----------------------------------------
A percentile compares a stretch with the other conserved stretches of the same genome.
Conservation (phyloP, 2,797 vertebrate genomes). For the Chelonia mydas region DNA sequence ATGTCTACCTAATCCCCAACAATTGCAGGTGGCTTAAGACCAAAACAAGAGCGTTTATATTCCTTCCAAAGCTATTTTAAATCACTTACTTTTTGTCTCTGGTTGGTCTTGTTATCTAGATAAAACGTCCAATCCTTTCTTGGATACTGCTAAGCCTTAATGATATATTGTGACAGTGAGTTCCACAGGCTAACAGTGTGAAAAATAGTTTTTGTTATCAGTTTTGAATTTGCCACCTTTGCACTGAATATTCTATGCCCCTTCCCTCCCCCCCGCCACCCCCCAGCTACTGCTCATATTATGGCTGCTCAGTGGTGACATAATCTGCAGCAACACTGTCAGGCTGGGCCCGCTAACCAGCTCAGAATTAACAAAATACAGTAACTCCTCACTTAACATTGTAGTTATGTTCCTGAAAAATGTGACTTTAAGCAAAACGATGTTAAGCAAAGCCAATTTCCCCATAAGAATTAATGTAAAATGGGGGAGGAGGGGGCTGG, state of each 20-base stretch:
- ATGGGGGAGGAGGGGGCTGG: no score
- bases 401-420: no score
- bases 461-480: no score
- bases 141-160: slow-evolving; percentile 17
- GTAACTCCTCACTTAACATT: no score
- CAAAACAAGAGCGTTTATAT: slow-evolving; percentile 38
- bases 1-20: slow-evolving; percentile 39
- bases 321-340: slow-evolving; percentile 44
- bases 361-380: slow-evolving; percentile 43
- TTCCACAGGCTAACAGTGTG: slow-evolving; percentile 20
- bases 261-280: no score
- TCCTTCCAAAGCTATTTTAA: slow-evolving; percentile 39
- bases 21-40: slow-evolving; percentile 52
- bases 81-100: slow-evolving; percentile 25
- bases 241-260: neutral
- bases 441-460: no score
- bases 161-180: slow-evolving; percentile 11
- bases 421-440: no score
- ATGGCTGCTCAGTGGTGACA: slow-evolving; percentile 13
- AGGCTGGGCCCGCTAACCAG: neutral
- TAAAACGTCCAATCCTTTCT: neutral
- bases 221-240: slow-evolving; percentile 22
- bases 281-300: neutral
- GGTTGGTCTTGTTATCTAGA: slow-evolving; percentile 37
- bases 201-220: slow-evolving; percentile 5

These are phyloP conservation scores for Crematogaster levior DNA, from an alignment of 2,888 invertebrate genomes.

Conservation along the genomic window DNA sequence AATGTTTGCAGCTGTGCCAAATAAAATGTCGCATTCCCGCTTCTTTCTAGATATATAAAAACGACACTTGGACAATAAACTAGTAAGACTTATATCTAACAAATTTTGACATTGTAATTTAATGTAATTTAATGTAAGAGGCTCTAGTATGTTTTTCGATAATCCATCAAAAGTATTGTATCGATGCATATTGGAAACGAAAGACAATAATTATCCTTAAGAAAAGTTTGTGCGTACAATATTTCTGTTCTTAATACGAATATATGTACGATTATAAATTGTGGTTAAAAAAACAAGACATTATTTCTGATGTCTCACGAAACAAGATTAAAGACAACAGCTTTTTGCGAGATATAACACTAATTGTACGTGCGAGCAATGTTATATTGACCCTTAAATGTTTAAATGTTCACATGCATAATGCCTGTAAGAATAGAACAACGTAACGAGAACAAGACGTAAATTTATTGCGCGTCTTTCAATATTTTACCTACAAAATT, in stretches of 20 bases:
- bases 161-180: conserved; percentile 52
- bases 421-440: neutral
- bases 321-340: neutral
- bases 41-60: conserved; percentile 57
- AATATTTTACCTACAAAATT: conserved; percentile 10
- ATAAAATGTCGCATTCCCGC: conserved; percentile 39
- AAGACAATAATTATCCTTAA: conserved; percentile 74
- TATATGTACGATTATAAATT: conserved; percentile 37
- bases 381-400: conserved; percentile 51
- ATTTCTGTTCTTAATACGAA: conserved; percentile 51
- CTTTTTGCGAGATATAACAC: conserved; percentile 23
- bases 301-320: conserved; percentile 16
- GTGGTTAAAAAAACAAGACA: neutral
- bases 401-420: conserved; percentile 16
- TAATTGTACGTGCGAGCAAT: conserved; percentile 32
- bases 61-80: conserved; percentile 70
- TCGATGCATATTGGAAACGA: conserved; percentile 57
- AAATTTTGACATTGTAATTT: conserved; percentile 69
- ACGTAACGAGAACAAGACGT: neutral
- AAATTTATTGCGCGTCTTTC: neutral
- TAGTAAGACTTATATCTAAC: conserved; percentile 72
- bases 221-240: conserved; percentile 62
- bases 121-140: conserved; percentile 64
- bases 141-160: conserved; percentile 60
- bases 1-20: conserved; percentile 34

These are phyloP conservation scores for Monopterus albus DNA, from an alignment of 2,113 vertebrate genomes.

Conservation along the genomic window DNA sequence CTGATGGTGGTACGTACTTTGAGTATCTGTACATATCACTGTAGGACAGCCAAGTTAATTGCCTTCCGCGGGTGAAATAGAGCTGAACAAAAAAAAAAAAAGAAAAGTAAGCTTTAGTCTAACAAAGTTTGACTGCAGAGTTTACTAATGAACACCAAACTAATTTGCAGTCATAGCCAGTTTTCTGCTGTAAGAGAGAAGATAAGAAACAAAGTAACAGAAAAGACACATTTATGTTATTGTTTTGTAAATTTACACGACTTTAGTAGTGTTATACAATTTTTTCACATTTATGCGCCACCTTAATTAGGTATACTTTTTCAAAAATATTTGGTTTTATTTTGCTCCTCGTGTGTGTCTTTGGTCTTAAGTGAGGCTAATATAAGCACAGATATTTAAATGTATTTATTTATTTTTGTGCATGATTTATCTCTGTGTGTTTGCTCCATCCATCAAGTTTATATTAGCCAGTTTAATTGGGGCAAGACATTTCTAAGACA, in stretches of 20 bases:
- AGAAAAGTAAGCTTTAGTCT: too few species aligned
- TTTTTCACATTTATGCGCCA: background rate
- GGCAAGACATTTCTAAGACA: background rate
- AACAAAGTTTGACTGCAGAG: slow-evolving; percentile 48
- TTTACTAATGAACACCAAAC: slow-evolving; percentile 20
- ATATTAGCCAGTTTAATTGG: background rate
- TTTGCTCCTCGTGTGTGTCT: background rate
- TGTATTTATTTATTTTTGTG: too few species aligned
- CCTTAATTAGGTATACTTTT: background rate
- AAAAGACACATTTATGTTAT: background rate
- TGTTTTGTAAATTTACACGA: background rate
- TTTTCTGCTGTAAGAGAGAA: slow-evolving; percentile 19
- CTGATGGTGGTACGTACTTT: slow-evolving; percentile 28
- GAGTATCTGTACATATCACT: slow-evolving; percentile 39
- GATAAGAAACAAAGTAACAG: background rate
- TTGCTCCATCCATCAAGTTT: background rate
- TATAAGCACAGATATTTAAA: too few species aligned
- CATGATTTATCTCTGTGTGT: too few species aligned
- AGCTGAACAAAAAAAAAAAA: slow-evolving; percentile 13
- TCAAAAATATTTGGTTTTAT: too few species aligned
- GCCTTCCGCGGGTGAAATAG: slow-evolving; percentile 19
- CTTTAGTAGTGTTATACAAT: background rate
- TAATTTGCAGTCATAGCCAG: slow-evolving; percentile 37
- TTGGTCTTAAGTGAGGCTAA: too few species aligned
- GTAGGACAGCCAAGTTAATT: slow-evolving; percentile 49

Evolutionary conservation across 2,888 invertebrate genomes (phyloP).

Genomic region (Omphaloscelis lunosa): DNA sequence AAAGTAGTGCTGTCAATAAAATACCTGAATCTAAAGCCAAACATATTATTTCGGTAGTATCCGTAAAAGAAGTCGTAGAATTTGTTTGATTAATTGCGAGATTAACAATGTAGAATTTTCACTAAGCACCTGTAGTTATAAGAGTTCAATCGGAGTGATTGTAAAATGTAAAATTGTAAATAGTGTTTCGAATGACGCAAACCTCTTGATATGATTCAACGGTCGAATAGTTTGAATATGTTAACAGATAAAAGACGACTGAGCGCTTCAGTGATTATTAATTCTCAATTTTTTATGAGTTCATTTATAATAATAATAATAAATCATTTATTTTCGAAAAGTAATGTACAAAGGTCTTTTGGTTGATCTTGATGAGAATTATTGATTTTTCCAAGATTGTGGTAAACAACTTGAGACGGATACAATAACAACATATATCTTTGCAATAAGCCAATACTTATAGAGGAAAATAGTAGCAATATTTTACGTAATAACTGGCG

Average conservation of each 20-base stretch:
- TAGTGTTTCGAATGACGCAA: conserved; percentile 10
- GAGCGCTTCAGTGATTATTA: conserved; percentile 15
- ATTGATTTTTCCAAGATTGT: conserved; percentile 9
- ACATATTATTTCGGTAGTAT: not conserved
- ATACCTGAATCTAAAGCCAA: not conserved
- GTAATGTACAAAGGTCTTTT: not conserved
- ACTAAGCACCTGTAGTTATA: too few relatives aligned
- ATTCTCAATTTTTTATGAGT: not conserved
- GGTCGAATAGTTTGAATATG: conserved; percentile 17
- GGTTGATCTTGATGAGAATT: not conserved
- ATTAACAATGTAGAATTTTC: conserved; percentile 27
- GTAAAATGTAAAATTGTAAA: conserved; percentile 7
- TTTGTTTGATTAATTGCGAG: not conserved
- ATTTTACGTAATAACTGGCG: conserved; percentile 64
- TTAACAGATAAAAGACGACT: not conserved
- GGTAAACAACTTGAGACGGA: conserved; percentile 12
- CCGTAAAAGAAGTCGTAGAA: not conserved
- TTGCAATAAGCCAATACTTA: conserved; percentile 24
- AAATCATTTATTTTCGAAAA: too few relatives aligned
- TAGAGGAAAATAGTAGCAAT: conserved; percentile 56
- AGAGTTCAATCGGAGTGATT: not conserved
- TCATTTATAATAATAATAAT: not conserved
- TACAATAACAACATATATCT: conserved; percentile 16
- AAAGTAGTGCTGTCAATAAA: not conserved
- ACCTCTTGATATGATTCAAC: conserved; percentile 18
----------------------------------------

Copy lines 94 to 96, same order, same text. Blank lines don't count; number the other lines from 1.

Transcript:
- GGTTGATCTTGATGAGAATT: not conserved
- ATTAACAATGTAGAATTTTC: conserved; percentile 27
- GTAAAATGTAAAATTGTAAA: conserved; percentile 7